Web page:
VMs, containers, config control or all of the above?

In the never ending quest for the perfect solution to keeping development in sync with production, there are a lot of products in flight. Which one is best?

First there were virtual machines: VMware, Xen, libvirt (KVM).

Then containers: FreeBSD jails, Solaris zones, Docker.

Then, configuration control: configuration as code products like Puppet, Chef, Ansible.

And, finally, hybirds like Vagrant that combine elements of all three.

Virtual machines had an obvious appeal to data centers strapped for physical space, and offered some nice amenities like snapshots. But each VM runs its own kernel in its own system memory.

Containers, most recently Docker, promise segregation of application environments without the overhead of multiple machines. But most Docker containers are not designed to be upgradable and, more importantly, can wind up consuming as many resources as a traditional VM. A system kernel simply doesn’t take up that much CPU and memory in the background. It’s system services (Apache, Tomcat and MySQL) and applications that use the most resources, and a typical Docker container will have both in abundance.

Configuration control systems, while fairly complex, seem to be on the right track. Like Vagrant, which leverages whatever existing VM technology at hand, they let you set out the environment configuration you want in advance. But to be really useful, those configurations need to be detailed and well thought out.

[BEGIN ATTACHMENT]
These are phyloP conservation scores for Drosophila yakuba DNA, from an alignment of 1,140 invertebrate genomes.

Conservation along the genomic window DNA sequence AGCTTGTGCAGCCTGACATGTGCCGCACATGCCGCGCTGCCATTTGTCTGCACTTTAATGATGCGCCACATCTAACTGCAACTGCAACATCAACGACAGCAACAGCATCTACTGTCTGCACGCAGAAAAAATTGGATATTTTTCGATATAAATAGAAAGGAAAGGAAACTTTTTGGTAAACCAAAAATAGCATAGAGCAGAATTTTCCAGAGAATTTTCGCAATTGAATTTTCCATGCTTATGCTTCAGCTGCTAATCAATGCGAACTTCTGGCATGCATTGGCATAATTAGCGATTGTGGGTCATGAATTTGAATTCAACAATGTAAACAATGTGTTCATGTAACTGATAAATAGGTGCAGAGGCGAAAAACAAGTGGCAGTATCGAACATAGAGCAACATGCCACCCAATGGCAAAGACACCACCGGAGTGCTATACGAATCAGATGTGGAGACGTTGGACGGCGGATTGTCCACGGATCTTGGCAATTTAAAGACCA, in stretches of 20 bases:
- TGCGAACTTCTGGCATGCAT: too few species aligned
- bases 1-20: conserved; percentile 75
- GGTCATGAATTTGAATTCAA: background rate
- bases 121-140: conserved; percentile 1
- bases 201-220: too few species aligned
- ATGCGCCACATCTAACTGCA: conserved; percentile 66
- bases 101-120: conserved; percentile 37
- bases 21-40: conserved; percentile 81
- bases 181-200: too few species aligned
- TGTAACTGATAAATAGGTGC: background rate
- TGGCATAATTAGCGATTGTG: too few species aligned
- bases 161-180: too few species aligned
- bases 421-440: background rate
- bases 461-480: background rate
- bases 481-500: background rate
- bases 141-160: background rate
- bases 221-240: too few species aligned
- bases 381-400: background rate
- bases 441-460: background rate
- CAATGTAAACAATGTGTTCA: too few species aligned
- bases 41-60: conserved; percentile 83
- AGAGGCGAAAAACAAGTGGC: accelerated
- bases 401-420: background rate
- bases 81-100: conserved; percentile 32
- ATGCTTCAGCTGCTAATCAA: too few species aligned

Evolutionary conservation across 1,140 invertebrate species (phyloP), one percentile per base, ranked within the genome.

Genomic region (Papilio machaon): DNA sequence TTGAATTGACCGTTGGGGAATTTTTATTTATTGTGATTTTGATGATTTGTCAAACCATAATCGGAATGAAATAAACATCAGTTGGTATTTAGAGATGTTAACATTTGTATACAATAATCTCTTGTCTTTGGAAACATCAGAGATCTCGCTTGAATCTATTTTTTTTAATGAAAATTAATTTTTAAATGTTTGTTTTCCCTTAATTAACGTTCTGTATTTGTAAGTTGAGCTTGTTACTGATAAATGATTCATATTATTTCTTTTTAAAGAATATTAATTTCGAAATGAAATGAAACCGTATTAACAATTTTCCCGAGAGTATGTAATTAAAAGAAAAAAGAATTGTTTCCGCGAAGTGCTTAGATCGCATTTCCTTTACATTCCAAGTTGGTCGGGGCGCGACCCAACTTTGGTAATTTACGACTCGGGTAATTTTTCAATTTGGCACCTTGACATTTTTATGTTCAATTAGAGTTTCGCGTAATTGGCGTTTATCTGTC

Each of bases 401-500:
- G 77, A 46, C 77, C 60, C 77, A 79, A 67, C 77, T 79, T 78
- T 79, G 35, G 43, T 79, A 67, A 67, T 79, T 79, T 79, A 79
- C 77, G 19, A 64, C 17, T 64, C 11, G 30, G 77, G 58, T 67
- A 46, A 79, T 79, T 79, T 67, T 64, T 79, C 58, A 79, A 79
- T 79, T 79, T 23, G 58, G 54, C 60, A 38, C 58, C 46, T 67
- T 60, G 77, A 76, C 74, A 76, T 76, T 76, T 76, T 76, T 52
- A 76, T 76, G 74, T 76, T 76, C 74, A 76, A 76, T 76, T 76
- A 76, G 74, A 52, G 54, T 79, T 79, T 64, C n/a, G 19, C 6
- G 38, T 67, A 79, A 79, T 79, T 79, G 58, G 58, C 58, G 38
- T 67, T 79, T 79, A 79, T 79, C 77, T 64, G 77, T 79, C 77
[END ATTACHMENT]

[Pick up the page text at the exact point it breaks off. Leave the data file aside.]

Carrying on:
The main point is that none of these products is a silver bullet. Further, simply layering them on top of each other is going to be a waste of resources that will lead to such horrific complexity that even the original authors won’t be able to parse things out.

There is no best solution, but there is a need to find the most applicable, most efficient solution that works a specific need.

Vagrant has promise as a means of building out developer workspaces, but will probably need to be combined with some kind of more granular configuration control. For those of us with the freedom to supply our developers with our own standard virtual machine images, Vagrant will probably be unnecessary, or even confusing (although I will encourage my devs to look into the Vagrant image repositories in anticipation of someday posting a generic workstation image there some day).

I’m still not quite sure about Docker. The argument that it’s easier on resources than distinct virtual machines seems a stretch, especially in places where you’re dealing with constrained CPU and RAM resources and have even a passing concern for the need to keep things patched in the interests of security (this is also a concern with Vagrant — those pre-packaged images are pretty ad hoc in nature and no one seems to address the maintenance issue).

In the end the most important thing most sysadmins, devops, and their managers, will need to grapple with is the question of what will give them the most “bang for the buck”, with “bucks” representing not only license and maintenance fees, but also man-hours spent planning, deploying and supporting whatever solution (or set of solutions) gets put in place.

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About phil

My name is Phil Lembo. In my day job I’m an enterprise IT architect for a leading distribution and services company. The rest of my time I try to maintain a semi-normal family life in the suburbs of Raleigh, NC. E-mail me at philipATlembobrothersDOTcom. The opinions expressed here are entirely my own and not those of my employers, past, present or future (except where I quote others, who will need to accept responsibility for their own rants).